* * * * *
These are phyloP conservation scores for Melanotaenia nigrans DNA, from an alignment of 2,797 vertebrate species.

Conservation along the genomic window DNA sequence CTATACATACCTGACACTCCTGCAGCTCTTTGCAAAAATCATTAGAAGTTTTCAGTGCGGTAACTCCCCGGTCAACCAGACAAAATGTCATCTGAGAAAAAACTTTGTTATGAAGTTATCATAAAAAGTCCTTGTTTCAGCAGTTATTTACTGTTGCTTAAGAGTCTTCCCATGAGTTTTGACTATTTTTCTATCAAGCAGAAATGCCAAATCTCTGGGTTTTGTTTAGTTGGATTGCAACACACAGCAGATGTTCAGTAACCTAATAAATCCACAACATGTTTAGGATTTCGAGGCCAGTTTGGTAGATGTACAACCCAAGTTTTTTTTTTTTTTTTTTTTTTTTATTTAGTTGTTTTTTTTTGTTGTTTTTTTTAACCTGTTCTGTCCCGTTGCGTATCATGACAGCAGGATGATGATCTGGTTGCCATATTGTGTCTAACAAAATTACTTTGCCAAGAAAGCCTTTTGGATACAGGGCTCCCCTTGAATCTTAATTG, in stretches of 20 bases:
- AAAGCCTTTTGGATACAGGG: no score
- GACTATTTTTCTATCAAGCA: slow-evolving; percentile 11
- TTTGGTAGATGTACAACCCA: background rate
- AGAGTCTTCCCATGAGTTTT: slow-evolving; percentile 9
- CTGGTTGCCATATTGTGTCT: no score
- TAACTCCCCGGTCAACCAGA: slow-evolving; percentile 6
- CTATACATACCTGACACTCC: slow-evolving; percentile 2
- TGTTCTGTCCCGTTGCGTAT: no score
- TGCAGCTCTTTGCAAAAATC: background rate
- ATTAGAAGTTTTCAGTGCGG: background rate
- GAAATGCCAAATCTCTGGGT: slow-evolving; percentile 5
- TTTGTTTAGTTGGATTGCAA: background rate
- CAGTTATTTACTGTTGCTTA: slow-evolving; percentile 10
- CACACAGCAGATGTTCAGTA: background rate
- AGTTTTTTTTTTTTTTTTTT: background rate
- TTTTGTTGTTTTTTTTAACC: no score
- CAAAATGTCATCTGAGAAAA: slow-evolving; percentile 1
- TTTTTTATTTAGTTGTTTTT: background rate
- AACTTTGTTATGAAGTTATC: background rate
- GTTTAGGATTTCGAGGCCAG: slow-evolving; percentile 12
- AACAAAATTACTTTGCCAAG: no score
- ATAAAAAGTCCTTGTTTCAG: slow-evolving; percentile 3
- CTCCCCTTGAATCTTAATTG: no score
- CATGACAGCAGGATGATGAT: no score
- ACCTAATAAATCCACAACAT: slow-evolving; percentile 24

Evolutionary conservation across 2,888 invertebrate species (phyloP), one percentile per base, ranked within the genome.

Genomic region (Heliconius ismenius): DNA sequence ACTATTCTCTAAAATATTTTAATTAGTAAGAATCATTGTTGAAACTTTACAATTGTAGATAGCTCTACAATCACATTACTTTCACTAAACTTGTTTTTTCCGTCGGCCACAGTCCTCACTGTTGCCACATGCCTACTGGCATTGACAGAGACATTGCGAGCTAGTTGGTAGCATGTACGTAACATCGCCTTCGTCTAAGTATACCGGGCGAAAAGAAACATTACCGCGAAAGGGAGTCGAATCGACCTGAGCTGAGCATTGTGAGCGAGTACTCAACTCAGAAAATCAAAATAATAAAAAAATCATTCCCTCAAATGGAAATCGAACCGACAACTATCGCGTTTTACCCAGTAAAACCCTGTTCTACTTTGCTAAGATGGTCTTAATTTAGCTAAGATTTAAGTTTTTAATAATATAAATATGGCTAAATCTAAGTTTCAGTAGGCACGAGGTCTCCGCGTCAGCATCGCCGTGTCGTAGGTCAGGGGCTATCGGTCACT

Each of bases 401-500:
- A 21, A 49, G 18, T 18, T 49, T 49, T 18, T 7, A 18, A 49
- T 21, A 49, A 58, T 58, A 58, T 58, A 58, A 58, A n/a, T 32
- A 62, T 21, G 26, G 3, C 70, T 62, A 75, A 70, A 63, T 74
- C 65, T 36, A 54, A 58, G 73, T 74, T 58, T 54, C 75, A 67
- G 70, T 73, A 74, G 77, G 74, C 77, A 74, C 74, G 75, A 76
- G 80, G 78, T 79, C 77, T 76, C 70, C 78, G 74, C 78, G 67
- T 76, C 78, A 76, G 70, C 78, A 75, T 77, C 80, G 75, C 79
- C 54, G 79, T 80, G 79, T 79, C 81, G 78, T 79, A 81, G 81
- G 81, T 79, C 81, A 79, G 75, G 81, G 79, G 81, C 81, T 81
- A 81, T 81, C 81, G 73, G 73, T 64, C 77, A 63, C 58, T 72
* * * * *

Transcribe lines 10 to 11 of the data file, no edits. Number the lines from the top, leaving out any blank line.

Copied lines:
- TGTTCTGTCCCGTTGCGTAT: no score
- TGCAGCTCTTTGCAAAAATC: background rate